8. (H) Cut a strip of fabric for the top and bottom boarder. The size of these boarder pieces will be the size of one of your strips x 3.5 inches.

9. (NS) sew on the top and bottom boarder just as you sewed the other strips together.

10. (H) Now you need to cut a strip of the border fabric the length of the unfinished quilt x 3.5 inches.
11. (NS) Sew on the side borders. Now you have the top of your quilt complete. Iron the quilt top.

12. (NS and H) Cut a piece of batting and a piece of fabric (for quilt back) each the same size as your quilt front.
Material needed: use a piece of scrap batting. I had a scrap piece of 100% cotton batting left over from another project. If you don’t have any, ask a quilter or two. This small quilt will use up pieces that would otherwise be wasted.

14. (NS) Stack the layers like this: back then top of quilt right sides facing, then have the batting on the very top. Line up edges the best you can. Pin.

15. (NS) Machine sew around the edge of the quilt but leave about 3 ½ inches un-sewed. This hole is where you turn the quilt right side out. This part is a lot like making a basic pillow.

16. (NS) Hand-sew the hole closed. (H) Helper might need to demonstrate how to make stitches. (whip stitch)

17. (NS) Quilt the blanket by hand-sewing along the border starting at a corner (see A in photo). Use a running stitch. (The top side of the quilt should be facing up when you are making your stitches so you can see where to sew. Also, quilt means to sew through all layers of the quilt). Then sew along the lines between strips (see B in photo). Normally quilters quilt between the squares in the other direction too but that is left out here for two reasons: one because the new sewer will probably be tired of hand-sewing by now and two because the squares may not be lined up perfectly.

This quilt fits the American Girl Doll beds, as well as, similar sized doll beds.

Finished quilt size: approximately 18 ½ inches X 15 ½ inches.

Alternative project: A sentimental Mom might want to make a keepsake quilt made out of baby clothing when her little-one outgrows them. Just use more squares to increase the size of the quilt. This will give an added sentimental value to the quilt. I’ve saved some clothing from when my girls were babies/ toddlers. I’d like to make a small quilt out of their little dresses someday.

Quilt-like Winter Curtain With Landscape Design: Keep The Heat Inside The House

This cool curtain will keep the heat in the house. I made it to cover sliding-glass doors. I wanted something to not only help keep out the cold but to also be pleasing: necessary during the coldest, bleakest time of the year. It’s eco-friendly because it reduces energy costs and because it was made almost entirely with repurposed fabric that I already had. I especially like this curtain because it is functional art.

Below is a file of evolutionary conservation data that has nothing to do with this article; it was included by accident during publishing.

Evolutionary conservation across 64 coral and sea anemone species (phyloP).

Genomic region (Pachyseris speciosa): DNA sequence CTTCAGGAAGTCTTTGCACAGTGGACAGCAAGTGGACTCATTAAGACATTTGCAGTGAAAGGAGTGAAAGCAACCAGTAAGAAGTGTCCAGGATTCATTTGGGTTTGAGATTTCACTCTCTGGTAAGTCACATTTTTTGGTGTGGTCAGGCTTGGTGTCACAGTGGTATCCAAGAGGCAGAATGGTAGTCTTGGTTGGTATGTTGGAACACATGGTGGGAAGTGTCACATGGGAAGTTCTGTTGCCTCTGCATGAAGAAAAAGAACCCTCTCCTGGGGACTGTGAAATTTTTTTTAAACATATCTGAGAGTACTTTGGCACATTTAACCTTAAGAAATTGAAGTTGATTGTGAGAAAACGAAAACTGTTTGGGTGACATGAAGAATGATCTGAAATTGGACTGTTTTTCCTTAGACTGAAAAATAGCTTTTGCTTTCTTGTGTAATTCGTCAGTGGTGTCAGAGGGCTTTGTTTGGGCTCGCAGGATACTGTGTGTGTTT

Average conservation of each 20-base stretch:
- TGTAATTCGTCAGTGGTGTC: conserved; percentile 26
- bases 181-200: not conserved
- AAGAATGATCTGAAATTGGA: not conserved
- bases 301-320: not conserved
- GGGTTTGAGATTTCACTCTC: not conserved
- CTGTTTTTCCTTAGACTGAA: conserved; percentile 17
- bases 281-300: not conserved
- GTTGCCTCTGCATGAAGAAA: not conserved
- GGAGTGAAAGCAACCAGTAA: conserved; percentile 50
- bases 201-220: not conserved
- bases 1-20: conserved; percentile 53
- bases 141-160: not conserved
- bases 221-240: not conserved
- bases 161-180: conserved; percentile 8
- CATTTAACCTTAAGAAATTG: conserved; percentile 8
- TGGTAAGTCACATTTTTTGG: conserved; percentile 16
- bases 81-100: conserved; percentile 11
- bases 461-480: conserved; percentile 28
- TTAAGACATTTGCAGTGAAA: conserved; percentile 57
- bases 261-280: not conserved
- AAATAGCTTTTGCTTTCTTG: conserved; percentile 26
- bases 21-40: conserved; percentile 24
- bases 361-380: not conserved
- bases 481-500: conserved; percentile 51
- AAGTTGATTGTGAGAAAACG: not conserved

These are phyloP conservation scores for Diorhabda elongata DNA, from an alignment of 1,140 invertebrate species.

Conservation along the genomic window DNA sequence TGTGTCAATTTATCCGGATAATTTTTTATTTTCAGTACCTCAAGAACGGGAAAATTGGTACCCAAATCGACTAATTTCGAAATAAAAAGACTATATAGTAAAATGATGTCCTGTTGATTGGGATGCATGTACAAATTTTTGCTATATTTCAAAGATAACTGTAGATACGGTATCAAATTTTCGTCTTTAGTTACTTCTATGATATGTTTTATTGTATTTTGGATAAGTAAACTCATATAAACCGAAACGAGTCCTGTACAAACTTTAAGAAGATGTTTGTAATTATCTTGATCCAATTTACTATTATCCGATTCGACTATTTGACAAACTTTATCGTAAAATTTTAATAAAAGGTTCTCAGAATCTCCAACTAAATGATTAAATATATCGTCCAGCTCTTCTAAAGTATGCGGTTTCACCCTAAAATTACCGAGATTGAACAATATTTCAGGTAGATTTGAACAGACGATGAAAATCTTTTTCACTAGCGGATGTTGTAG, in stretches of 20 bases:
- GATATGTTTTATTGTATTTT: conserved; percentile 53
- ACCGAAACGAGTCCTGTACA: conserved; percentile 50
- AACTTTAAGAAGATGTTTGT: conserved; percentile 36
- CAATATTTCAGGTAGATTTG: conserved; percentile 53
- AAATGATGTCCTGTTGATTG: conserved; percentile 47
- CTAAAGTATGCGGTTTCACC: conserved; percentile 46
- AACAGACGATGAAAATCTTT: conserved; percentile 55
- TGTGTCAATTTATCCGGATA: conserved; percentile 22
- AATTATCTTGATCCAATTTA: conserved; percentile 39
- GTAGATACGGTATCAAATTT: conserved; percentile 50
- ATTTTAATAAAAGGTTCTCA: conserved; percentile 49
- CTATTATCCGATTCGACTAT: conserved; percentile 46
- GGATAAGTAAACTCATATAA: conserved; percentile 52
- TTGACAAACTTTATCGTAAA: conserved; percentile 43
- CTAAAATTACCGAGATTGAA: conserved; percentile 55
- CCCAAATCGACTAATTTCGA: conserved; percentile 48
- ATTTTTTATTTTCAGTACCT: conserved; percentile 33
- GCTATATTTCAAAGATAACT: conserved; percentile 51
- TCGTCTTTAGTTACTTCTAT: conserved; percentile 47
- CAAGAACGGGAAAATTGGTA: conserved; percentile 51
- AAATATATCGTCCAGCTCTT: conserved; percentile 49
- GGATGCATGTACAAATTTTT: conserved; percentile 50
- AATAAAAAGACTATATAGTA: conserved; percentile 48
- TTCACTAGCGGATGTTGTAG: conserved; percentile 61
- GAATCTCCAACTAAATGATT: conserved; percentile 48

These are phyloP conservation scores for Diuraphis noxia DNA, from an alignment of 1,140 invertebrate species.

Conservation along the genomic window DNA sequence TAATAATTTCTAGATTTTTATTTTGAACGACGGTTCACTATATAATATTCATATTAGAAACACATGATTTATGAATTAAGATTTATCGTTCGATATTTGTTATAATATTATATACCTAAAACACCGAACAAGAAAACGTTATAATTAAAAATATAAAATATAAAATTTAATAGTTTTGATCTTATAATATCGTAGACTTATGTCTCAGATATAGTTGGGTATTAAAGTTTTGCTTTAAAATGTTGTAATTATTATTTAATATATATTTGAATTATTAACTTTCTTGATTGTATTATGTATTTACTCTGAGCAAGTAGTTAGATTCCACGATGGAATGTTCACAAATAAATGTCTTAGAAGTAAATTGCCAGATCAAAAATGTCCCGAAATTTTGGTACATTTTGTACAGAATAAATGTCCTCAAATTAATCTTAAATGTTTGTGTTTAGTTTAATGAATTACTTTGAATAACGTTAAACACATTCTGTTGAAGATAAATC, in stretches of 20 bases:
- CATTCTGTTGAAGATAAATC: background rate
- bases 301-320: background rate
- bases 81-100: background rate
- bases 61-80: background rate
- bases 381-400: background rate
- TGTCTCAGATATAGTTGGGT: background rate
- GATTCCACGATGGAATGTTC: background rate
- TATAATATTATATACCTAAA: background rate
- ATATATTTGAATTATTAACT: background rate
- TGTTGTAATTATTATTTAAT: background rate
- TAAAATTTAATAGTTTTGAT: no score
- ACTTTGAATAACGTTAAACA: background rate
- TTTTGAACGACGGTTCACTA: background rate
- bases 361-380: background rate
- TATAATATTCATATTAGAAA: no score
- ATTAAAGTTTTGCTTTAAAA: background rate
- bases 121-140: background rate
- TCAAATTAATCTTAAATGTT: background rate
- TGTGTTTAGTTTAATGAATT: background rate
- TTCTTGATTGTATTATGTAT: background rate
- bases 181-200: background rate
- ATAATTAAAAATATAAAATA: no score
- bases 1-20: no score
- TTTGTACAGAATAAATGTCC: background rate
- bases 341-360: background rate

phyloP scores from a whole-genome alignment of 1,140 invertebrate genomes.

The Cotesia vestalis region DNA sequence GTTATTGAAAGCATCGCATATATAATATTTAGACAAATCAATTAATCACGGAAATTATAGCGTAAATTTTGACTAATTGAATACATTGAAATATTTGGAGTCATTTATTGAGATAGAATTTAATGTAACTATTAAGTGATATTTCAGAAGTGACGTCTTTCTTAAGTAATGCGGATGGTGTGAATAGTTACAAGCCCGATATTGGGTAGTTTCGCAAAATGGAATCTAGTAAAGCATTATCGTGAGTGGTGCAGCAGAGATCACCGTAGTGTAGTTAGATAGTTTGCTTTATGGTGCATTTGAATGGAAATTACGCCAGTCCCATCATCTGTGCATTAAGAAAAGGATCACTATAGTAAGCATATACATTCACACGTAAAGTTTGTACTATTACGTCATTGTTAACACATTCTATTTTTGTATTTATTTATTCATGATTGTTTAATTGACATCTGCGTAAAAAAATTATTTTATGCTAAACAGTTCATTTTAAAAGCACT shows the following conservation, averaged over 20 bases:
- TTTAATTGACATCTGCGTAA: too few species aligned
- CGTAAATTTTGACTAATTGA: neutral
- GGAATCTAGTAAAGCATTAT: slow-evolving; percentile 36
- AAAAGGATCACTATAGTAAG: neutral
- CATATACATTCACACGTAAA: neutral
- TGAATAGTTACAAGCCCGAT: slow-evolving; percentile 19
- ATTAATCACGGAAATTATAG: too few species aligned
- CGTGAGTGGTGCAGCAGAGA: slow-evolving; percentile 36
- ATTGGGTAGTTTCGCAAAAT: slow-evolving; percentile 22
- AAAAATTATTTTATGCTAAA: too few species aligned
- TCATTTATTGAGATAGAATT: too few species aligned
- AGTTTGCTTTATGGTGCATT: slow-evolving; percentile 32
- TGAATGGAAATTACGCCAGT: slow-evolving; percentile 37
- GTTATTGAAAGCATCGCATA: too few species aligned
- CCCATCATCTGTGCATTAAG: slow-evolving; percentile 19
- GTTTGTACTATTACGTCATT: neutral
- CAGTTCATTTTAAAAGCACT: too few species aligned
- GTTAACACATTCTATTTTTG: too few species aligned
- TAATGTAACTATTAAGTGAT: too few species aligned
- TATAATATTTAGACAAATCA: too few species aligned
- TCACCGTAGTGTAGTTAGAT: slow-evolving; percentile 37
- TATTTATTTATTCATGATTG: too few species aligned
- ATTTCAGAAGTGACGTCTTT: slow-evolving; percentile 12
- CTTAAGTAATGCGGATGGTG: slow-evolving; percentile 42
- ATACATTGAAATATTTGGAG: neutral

How to: Tips for making one for yourself
Get a piece of fabric or a sheet to be the front. I used a black flat sheet that we weren’t using anymore. Design on paper your scene. You could make your curtain depict a pond with ducks or anything you like. Use scrap pieces of material and hand or machine sew the pieces on (appliqué). I prefer to hand sew in this case. I pieced together some vintage white sheets: the sheets were thick and very nice quality but there was a tear and some damage I needed to work around. I did not quilt through both pieces of fabric. I turned the edge under as I sewed it onto the background. When done with the front, add a back and then a boarder. The boarder fabric is the only part I bought new. I did not use any batting. Remember to leave open the ends of the top boarder for the curtain rod to go through. You will also notice that I cut the curtain in half. You may or may not have to do this.
Another option is to use a blanket or quilt that you already have and then fashion it into curtain(s). Crib sized patchwork quilts might later be used as charming winter curtains.

How To Make A Greener Pet Bed: Use Reclaimed Fabric And Recycled Fiber Stuffing

Try creating a pet bed out of a stained coat, damaged drapes, unwanted jeans, or an old wool blanket. Avoid the damaged areas when cutting out your pieces. Alternately you could use fabric remnants from fabric retailers. These scraps are usually sold at a discount. I made this bed out of a second hand curtain. The thick, neutral color fabric was perfect for the job. It is a good idea to pick sturdy fabric if making a dog bed. Make one for your cat too and she will shed on it instead of on your favorite chair. This project is easy enough for beginner sewers.

How to:
Determine the size you would like to make your pet bed. I started by cutting two squares of fabric 29 by 29 inches. With right sides together, sew around three sides (as indicated by the blue line) leaving one side open. Use a ½ inch seam allowance. Trim the corners off (also shown in blue) but be sure you do not cut your stitching. Turn your pet bed right side out. Now fold in the raw edges of the opening (about a half inch) and iron. You must do this before you sew the tunnels.

You could measure your pillow and do some division and re-measure and mark your tunnels… or fold your pillow in half and make a nice crease. Open it out flat. Fold the sides to the center this time (see photo) and crease. Use some pins to hold things in place then sew using the creases as your sewing guide lines. Depending on the size of your pet bed, you may have to do more folding first.

This is what mine looked like after I sewed the tunnels.

Stuff the tunnels. I filled mine with a soft recycled fiber stuffing (made from industrial textile waste). You might want to recycle the stuffing from an old pillow or stuff with scrap fabric pieces (collect the pieces that are too small to do anything else with.

All that is left to do is sew up the open side.
Because pet beds are so large I recommend you spot clean only. A carpet cleaner with an upholstery attachment works great!

To make a pet bed out of jeans, see my post on how to make recycled jean pillow covers.

Only a few modifications to those directions are needed. You will need to leave one end of the tunnels open for stuffing. Also, make the strips 6 to 8 inches wide for medium to large beds.